Syndication benefits both users and publishers by helping users consume more information instead of visiting multiple web sites to see what's new, users can scan headlines or article summaries and click to read the full text. Some publishers also make their entire content (whether full-text or audio/video) available for users to access via RSS and view in other applications. It's "really simple" for publishers to make content available in this format.
RSS is also a special XML based language used to create RSS files on Websites that contains headlines or summaries of news, or site contents to allow news aggregators to fetch and redistribute.
RSS (Really Simple Syndication) is an extension of XML designed to organize headlines of news or summaries of Web pages to feed to news aggregators.
For more information on XML, please visit http://www.w3.org/XML/.
► RSS 0.90 - The earliest known version of RSS released to the public by Netscape in 1999. RSS 0.90 is based on RDF (Resource Description Framework). When RSS 0.90 was created, the RSS initialization stood for Rich Site Summary and not Really Simple Syndication.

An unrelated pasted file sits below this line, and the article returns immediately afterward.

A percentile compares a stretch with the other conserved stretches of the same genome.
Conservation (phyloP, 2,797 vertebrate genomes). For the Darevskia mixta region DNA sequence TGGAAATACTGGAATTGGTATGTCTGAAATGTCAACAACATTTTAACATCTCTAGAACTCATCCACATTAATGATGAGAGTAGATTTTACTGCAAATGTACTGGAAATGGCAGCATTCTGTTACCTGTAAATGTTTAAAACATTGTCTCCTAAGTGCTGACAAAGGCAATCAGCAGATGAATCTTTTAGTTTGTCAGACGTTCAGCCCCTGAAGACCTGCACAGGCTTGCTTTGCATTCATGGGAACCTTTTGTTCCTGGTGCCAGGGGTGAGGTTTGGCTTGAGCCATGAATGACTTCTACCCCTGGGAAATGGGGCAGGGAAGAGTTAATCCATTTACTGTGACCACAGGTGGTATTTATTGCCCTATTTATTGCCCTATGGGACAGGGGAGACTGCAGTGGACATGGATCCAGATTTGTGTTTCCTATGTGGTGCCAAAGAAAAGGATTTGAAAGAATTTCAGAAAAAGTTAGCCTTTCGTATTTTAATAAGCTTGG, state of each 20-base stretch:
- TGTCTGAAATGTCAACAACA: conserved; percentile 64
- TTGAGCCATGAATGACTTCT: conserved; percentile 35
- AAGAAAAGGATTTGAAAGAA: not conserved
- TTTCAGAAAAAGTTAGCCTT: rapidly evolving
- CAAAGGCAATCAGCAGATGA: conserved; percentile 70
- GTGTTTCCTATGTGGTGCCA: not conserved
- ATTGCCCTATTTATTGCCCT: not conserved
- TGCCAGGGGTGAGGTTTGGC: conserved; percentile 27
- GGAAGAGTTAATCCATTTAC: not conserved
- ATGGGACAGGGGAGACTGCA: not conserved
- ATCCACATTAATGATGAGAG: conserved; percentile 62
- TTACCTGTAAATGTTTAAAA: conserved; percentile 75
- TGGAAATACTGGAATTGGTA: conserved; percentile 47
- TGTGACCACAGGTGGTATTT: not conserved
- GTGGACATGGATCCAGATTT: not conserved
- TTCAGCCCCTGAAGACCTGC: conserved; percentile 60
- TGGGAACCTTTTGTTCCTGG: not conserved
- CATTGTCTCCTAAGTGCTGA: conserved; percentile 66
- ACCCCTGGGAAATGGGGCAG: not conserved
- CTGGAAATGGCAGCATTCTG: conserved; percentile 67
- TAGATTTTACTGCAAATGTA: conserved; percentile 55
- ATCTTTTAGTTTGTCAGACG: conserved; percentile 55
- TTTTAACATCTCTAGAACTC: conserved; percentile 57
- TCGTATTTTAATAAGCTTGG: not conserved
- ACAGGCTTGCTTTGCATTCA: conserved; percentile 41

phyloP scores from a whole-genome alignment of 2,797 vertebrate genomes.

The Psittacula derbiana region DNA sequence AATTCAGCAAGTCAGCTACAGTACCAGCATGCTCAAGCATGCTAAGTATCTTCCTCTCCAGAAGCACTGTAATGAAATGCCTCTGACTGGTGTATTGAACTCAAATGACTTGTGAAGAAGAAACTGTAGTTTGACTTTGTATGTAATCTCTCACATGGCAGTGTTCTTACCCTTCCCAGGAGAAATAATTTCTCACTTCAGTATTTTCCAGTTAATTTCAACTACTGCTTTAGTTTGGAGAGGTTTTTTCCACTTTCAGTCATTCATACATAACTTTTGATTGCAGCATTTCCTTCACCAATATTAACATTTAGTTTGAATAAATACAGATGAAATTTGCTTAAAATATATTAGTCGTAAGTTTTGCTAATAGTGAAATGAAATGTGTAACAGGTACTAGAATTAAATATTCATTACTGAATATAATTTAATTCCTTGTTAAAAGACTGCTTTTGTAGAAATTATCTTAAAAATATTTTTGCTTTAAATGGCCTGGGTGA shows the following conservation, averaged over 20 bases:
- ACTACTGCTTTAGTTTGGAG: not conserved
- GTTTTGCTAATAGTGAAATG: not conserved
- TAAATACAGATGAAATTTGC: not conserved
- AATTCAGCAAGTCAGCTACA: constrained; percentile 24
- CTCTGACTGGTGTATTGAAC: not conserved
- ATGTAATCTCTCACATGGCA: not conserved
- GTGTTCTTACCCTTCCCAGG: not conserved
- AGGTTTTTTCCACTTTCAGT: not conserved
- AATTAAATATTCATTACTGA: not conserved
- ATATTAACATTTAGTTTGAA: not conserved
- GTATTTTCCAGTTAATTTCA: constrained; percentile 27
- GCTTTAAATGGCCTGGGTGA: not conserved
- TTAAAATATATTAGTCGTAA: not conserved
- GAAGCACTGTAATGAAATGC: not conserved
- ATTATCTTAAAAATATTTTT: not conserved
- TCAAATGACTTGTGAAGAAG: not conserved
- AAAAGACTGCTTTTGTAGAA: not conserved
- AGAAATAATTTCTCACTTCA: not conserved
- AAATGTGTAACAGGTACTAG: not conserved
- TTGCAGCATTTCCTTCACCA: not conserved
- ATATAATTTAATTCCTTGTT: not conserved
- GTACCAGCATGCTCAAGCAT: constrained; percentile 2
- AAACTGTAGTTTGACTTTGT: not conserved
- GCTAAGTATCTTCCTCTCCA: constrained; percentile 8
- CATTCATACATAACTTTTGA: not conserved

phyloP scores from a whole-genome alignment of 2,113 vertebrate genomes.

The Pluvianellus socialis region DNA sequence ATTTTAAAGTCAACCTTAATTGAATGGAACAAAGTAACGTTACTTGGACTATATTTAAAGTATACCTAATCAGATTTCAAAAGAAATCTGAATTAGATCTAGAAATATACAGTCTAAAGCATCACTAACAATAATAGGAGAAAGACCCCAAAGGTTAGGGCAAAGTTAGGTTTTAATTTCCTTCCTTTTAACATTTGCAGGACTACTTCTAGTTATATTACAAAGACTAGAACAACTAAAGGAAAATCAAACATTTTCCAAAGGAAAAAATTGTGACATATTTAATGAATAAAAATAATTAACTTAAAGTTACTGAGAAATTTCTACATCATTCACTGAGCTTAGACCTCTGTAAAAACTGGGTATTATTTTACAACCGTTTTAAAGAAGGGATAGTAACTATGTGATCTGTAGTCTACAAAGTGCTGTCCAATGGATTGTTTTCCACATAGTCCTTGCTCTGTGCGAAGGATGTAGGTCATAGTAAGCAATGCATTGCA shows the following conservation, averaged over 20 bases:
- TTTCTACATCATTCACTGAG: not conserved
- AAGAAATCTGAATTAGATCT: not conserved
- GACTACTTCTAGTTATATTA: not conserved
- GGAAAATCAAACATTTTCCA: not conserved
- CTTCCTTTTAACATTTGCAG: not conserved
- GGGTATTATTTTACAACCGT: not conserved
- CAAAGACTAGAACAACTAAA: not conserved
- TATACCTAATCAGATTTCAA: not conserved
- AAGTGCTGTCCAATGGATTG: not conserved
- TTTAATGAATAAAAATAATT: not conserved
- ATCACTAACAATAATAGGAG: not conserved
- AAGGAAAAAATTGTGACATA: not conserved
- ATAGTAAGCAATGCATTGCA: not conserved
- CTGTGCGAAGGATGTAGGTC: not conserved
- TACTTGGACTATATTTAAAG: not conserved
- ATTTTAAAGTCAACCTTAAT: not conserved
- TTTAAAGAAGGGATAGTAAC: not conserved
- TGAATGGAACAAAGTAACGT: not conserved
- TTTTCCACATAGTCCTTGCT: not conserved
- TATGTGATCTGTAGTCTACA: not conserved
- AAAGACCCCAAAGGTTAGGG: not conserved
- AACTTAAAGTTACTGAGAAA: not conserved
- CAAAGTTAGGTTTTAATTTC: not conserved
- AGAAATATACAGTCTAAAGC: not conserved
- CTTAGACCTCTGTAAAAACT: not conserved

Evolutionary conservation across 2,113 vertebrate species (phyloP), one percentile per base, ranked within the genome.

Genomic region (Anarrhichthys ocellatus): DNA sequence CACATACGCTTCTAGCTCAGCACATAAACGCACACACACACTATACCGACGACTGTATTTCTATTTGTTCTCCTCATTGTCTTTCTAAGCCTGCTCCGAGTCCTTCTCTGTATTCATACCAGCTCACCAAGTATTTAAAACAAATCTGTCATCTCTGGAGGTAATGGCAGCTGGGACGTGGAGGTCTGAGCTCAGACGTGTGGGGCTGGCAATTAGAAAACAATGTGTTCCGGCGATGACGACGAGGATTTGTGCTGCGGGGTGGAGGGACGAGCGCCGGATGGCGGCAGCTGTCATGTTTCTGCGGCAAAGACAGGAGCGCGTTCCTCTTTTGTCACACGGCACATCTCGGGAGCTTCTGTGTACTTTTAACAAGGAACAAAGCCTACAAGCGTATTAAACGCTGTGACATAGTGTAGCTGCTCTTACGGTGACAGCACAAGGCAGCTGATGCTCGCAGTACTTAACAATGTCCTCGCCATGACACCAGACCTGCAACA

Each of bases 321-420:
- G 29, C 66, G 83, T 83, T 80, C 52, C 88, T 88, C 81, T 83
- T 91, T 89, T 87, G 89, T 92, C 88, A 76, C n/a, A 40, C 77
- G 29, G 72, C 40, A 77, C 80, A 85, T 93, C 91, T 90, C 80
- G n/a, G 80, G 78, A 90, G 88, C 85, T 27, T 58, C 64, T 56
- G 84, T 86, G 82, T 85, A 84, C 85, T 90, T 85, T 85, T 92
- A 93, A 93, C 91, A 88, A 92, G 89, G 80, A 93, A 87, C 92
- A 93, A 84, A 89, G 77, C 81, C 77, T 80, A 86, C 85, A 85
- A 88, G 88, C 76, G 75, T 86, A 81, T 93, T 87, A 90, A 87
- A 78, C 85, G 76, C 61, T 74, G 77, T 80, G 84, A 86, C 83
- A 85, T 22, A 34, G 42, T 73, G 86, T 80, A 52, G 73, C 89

► RSS 0.91 - Developed by UserLand in 2000.
► RSS 1.0 - Published as a proposal by a group led by Rael Dornfest at O'Reilly in 2000.
► RSS 2.0 - Released through Harvard under a Creative Commons license in 2003.
The current version of Atom is Atom 1.0. For more information, please visit http://www.ietf.org/rfc/rfc4287.txt.
► Atom has separate "summary" and "content" elements, while RSS only has one "description" element.
► Atom standardizes auto-discovery in contrast to the many non-standard variants used with RSS 2.0.
► In Atom, it is mandatory that each entry have a globally unique ID, which is important for reliable updating of entries.
► Atom 1.0 allows standalone Atom Entry documents whereas with RSS 2.0 only full feed documents are supported.
► Atom specifies that dates be in the format described in RFC 3339. The date format in RSS 2.0 was underspecified and has led to many different formats being used.